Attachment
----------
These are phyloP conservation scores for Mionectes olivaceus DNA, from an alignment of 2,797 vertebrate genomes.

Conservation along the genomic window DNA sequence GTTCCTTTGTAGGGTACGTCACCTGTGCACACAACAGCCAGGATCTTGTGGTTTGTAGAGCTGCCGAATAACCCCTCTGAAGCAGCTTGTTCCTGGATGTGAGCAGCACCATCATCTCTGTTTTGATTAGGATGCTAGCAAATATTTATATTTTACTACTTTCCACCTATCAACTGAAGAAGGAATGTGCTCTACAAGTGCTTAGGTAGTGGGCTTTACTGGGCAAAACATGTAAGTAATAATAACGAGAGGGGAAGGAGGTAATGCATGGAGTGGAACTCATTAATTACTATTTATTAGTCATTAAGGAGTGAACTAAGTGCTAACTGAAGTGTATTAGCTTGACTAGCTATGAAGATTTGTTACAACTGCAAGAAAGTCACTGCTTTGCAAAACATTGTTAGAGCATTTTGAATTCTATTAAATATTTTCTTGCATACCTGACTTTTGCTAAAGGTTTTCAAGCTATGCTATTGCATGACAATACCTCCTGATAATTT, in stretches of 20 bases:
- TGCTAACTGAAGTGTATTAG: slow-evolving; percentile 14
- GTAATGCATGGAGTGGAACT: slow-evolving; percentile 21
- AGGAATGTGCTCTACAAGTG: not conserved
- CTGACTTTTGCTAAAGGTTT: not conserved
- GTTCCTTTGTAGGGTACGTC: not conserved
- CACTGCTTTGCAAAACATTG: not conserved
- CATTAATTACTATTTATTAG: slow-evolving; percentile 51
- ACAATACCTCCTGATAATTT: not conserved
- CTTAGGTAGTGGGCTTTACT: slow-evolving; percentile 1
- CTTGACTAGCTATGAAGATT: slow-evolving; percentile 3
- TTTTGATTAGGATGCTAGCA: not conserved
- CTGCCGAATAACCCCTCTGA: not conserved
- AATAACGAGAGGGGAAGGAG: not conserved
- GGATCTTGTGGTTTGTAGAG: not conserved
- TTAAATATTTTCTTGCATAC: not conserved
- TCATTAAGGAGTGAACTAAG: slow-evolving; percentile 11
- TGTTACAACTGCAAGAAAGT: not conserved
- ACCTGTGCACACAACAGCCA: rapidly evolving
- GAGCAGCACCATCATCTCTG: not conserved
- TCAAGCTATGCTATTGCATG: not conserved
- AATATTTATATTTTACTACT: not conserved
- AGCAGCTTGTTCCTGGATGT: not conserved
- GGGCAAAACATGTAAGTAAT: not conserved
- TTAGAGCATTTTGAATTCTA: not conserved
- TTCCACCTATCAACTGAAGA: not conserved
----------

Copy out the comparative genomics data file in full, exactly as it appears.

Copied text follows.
These are phyloP conservation scores for Mionectes olivaceus DNA, from an alignment of 2,797 vertebrate genomes.

Conservation along the genomic window DNA sequence GTTCCTTTGTAGGGTACGTCACCTGTGCACACAACAGCCAGGATCTTGTGGTTTGTAGAGCTGCCGAATAACCCCTCTGAAGCAGCTTGTTCCTGGATGTGAGCAGCACCATCATCTCTGTTTTGATTAGGATGCTAGCAAATATTTATATTTTACTACTTTCCACCTATCAACTGAAGAAGGAATGTGCTCTACAAGTGCTTAGGTAGTGGGCTTTACTGGGCAAAACATGTAAGTAATAATAACGAGAGGGGAAGGAGGTAATGCATGGAGTGGAACTCATTAATTACTATTTATTAGTCATTAAGGAGTGAACTAAGTGCTAACTGAAGTGTATTAGCTTGACTAGCTATGAAGATTTGTTACAACTGCAAGAAAGTCACTGCTTTGCAAAACATTGTTAGAGCATTTTGAATTCTATTAAATATTTTCTTGCATACCTGACTTTTGCTAAAGGTTTTCAAGCTATGCTATTGCATGACAATACCTCCTGATAATTT, in stretches of 20 bases:
- TGCTAACTGAAGTGTATTAG: slow-evolving; percentile 14
- GTAATGCATGGAGTGGAACT: slow-evolving; percentile 21
- AGGAATGTGCTCTACAAGTG: not conserved
- CTGACTTTTGCTAAAGGTTT: not conserved
- GTTCCTTTGTAGGGTACGTC: not conserved
- CACTGCTTTGCAAAACATTG: not conserved
- CATTAATTACTATTTATTAG: slow-evolving; percentile 51
- ACAATACCTCCTGATAATTT: not conserved
- CTTAGGTAGTGGGCTTTACT: slow-evolving; percentile 1
- CTTGACTAGCTATGAAGATT: slow-evolving; percentile 3
- TTTTGATTAGGATGCTAGCA: not conserved
- CTGCCGAATAACCCCTCTGA: not conserved
- AATAACGAGAGGGGAAGGAG: not conserved
- GGATCTTGTGGTTTGTAGAG: not conserved
- TTAAATATTTTCTTGCATAC: not conserved
- TCATTAAGGAGTGAACTAAG: slow-evolving; percentile 11
- TGTTACAACTGCAAGAAAGT: not conserved
- ACCTGTGCACACAACAGCCA: rapidly evolving
- GAGCAGCACCATCATCTCTG: not conserved
- TCAAGCTATGCTATTGCATG: not conserved
- AATATTTATATTTTACTACT: not conserved
- AGCAGCTTGTTCCTGGATGT: not conserved
- GGGCAAAACATGTAAGTAAT: not conserved
- TTAGAGCATTTTGAATTCTA: not conserved
- TTCCACCTATCAACTGAAGA: not conserved